Peugeot comes out fighting.
We all knew that Paris 2012 was going to be analogous to Detroit 2009. At the Detroit motor show three years ago, the gloom was palpable, the sense of impending doom hanging in the air over both the American economy and, more specifically, its motor industry. Within months of the show, both General Motors and Chrysler would seek bankruptcy protection and the motoring world would never quite be the same again.
Plus ca change. Here we are at the Paris Motor Show and while GM, Ford and Chrysler are once again riding high on the crest of recovering car sales in America, here in Europe, the gloom has settled in, taken off its shoes and is flicking through the TV guide. The European car industry is in crisis and with even the big German premium players starting to notice the icy draughts coming in under the door, the situation looks worse every day.
So to have a glitzy, upbeat motor show in the middle of all this seems to be more than a little grotesque. Banks of shining new cars, ever-smiling stand staff, the hoopla of press conferences and announcements, all at a time when you’d half expect to see a closing down sale hanging on the door of Porte de Versailles.
Still, everyone’s here, so we may as well get on with the party…
Of the big European makes having widely reported problems, Peugeot (along with its sister company Citroen) is probably second only to Opel on the critical list. Recently bumped from the CAC40 stock exchange listing, facing down the barrel of a massive re-organisation with attendant job losses, Peugeot is struggling hard with slipping sales and encroaching competition.
Yet, it has come out in seriously fighting mood at the motor show with three major debuts and more news in the offing. Its stand seems positively populated with exciting stuff at a time when some rivals are struggling to wheel out a couple of special edition seats-and-stickers models.
As if the first official sighting of the much-anticipated new 208 GTI wasn’t enough, then there’s the almost-ready-for-production 2008 crossover, which will give Peugeot a much-needed rival to the likes of the Skoda Yeti and Nissan Juke. It may not be as purely emotive as the GTI but it will likely be an even bigger seller and it has that rare quality of looking exactly right, first time. Please Peugeot, don’t change a single thing on it.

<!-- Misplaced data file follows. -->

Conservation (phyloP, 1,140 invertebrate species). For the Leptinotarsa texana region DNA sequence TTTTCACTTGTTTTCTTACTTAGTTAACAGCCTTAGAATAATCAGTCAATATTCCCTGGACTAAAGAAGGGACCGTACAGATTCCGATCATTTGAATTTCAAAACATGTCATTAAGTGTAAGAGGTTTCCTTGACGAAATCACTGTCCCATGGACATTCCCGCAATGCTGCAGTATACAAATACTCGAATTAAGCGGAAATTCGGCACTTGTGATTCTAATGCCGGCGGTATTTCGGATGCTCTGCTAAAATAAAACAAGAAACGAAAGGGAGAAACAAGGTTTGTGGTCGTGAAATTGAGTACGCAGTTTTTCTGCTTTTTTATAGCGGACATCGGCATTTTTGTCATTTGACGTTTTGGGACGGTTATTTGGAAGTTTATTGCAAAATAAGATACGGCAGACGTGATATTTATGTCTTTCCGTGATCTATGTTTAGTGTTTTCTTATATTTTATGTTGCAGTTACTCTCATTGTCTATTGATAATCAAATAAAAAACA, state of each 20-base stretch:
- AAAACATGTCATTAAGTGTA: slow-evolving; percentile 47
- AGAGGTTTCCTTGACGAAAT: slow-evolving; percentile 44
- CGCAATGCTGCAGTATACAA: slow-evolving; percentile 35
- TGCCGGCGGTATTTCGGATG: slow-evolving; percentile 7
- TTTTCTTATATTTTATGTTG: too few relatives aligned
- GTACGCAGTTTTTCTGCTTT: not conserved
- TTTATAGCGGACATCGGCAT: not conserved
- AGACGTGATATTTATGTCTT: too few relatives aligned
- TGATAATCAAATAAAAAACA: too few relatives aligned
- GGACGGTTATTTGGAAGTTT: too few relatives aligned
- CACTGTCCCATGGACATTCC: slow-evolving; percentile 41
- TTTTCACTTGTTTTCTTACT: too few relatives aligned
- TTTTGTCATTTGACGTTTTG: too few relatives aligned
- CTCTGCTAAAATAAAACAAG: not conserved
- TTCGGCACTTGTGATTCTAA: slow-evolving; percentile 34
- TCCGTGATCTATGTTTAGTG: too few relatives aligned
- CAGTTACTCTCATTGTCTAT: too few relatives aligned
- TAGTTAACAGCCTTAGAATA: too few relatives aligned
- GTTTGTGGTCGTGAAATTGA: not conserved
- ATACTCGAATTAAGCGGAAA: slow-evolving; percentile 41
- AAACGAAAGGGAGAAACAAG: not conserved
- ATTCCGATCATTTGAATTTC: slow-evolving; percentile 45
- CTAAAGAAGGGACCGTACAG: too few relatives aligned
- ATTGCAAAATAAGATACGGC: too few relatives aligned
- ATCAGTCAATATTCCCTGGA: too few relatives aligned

And then there’s the Onyx. Now, flights of fancy on a motor show stand are nothing unusual, but this one takes the biscuit, cream filling and all. Its exterior is a mix of carbon-fibre and copper panels. The cabin has no seats, just a floor with clever cushions. The drivetrain is a massively powerful 3.7-litre V8 diesel hybrid, lifted straight from Peugeot’s stillborn hybrid Le Mans racer and pumping out 680bhp, all in a car that weighs 1,100kg. Brilliant, but at a time of austerity and market contraction, you’d have to ask why? So we did. And Emma Toner, Marketing Manager for Gowan Distributors, the Irish Peugeot importer, told us:
“Peugeot is now over 200 years old and it’s not going to collapse overnight. Yes there are difficult decision to be faced over the next while, but the brand must go on and it will continue to be one of the biggest in Europe. Equally, the Onyx wasn’t dreamed up overnight, it was planned for some time and why not bring it to Paris and show it off? It’s a demonstration that Peugeot has a very strong future ahead if it.”
That future looks to contain a return to the rallying stage that Peugeot once dominated. The 208 R5 rally prototype at the show looks suitably mean and lean and should help push up the profile of the road-going 208 GTI, which should in turn help raise the profile of the regular 208. Which it seems doesn’t need much raising; the word from PSA Peugeot Citroen HQ is that the 208 has already been a smash hit, exceeding its sales targets in several markets, which must be helping to ease the financial pressure somewhat.
So while others draw in behind the battlements at this time of financial turmoil, you’d have to admire Peuegot’s swinging-for-the-boundary approach. It’s certainly a more exciting way of dealing with a crisis, even if its effectiveness is a long way from being proven.
Perhaps in some way, that mad, never-for-sale Onyx supercar is a bit of a totem for Peugeot as it seeks to find a new niche for itself in an uncertain world. Sandeep Bhambra, the car’s designer, says that the copper panels are there because they will change over time, gaining a patina of age. Set off against the matte-finish black carbon panels of the rest of the car, would it be too poetic to see the copper finish as a bright, ever-changing beacon against a dark background?